Al-Riyadh SC - 1,625% difference between market and purchase values

Al-Riyadh SC completes our top three with a difference between purchase value and market value of 1,625%. In the 2023 summer transfer window, Al-Riyadh signed 12 players, 11 of which were free transfers. The only player Al-Riyadh paid a transfer fee for was Juanmi, who was signed on a season-long loan for €1 million. 

Al-Hilal’s squad value is 40% lower than its purchase value, the biggest decrease in Saudi Arabia and Europe’s top five leagues

Al-Hilal

We wanted to know which clubs overpaid for their squad. That’s why we’ve looked at market and purchase values to reveal the teams with the biggest decrease. 

Al-Hilal SFC  -39.9% difference between market and purchase values

The club with the biggest decrease between purchase value and market value is Al-Hilal, with a 40% decrease. In the 2023 summer transfer window, Al-Hilal spent €350 million on eight different players. The most expensive transfer Al-Hilal made was Neymar Jr at €90 million, who currently has an estimated market value of €45 million.


Al-Ittihad Club  -30.8% difference between market and purchase values

Al-Ittihad takes second place, whose squad is worth 31% less than its purchase value. The Saudi Arabian title holders made some thrifty transfers, signing N’golo Kante and Karim Benzema on a free transfer from Chelsea and Real Madrid, respectively. However, the club still spent €120 million on players, including the €46.7 million transfer of Fabinho from Liverpool.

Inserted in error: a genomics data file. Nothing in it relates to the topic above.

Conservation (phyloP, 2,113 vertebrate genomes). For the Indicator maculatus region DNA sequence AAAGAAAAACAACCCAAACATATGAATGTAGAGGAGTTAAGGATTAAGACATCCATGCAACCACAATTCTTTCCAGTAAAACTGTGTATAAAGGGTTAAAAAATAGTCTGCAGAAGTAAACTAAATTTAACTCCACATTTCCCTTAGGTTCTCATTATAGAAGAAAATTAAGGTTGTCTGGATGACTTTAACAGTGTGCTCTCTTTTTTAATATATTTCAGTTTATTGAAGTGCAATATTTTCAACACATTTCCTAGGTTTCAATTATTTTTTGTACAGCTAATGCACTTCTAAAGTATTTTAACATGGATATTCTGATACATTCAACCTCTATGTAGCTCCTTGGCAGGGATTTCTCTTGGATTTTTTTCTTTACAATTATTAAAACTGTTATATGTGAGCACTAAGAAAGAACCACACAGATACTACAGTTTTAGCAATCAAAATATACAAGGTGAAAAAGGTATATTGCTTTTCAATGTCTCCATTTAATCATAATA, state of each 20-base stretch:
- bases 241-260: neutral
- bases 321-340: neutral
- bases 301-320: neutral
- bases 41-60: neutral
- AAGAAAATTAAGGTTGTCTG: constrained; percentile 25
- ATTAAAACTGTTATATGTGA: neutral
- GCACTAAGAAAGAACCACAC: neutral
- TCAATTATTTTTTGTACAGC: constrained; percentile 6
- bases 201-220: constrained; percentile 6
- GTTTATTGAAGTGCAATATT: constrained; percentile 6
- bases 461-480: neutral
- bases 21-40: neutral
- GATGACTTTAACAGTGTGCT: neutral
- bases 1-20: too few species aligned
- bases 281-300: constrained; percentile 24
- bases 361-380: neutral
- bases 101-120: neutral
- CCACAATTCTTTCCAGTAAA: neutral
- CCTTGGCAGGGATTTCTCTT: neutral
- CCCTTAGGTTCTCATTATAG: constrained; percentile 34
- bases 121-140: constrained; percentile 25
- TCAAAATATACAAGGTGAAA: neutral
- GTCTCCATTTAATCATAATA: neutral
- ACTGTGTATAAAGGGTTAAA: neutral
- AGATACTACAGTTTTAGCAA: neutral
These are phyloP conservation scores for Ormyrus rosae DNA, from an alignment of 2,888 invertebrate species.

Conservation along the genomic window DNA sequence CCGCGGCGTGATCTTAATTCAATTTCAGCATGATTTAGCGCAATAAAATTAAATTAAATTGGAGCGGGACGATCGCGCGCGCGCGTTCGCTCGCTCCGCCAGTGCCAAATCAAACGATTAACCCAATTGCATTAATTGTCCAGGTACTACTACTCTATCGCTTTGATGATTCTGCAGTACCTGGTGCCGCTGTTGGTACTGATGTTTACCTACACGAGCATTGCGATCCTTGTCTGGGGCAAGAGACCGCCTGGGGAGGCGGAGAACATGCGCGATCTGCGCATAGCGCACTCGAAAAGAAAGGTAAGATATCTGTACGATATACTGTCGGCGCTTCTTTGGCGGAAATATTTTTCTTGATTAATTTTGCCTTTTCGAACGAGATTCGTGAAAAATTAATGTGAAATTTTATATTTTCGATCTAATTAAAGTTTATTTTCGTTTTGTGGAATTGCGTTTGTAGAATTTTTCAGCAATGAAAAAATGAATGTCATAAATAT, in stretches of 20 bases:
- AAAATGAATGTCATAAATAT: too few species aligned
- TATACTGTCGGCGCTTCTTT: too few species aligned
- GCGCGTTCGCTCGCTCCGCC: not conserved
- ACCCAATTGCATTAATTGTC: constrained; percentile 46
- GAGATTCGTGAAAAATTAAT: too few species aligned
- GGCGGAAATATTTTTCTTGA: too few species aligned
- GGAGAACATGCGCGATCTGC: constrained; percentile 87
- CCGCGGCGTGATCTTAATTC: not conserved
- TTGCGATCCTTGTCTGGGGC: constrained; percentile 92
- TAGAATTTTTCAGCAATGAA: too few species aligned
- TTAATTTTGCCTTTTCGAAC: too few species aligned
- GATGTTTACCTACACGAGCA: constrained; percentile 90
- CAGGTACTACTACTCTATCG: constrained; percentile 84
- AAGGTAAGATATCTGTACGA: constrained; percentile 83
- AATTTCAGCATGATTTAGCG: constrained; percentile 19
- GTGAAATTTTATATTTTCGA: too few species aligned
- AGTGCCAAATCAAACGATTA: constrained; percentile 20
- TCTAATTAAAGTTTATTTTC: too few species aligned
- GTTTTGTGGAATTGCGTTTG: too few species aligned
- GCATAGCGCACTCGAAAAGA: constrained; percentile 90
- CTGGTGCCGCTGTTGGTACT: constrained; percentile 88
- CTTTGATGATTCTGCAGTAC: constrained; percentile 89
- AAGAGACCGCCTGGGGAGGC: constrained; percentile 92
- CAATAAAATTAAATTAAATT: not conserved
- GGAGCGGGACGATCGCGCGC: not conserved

Al-Ahli SFC  -13.1% difference between purchase value and market value

Completing an all-Saudi Arabian top three is Al-Ahli, whose market value is 13% less than its purchase value. Al-Ahli spent almost €200 million in the 2023 summer transfer window, with Riyad Mahrez being the most expensive transfer at €35 million. Mahrez’s estimated value is €16 million, less than half of what Al-Ahli paid for the Algerian. 

Chelsea has the biggest net transfer balance over the last five years in Europe’s top five leagues and Saudi Arabia, at -€788.88 million

Chelsea

We’ve looked at the transfer fees of arrivals and departures of those in Europe’s top five leagues and Saudi Arabia, to reveal the clubs with the biggest net transfer balance. 

Chelsea -€788.88 million net transfer balance over the last five seasons

Chelsea takes the top spot with a net spend of -€788 million. Despite earning just over €700 million from transfers away from the club, the London club have spent almost €1.5 billion in the last five years. In the summer of 2023, Chelsea acquired Moisés Caicedo for more than €100 million. The only season in the last five years where Chelsea didn’t pay at least €80 million for an individual player was the 2019/20 season where they were given a transfer ban.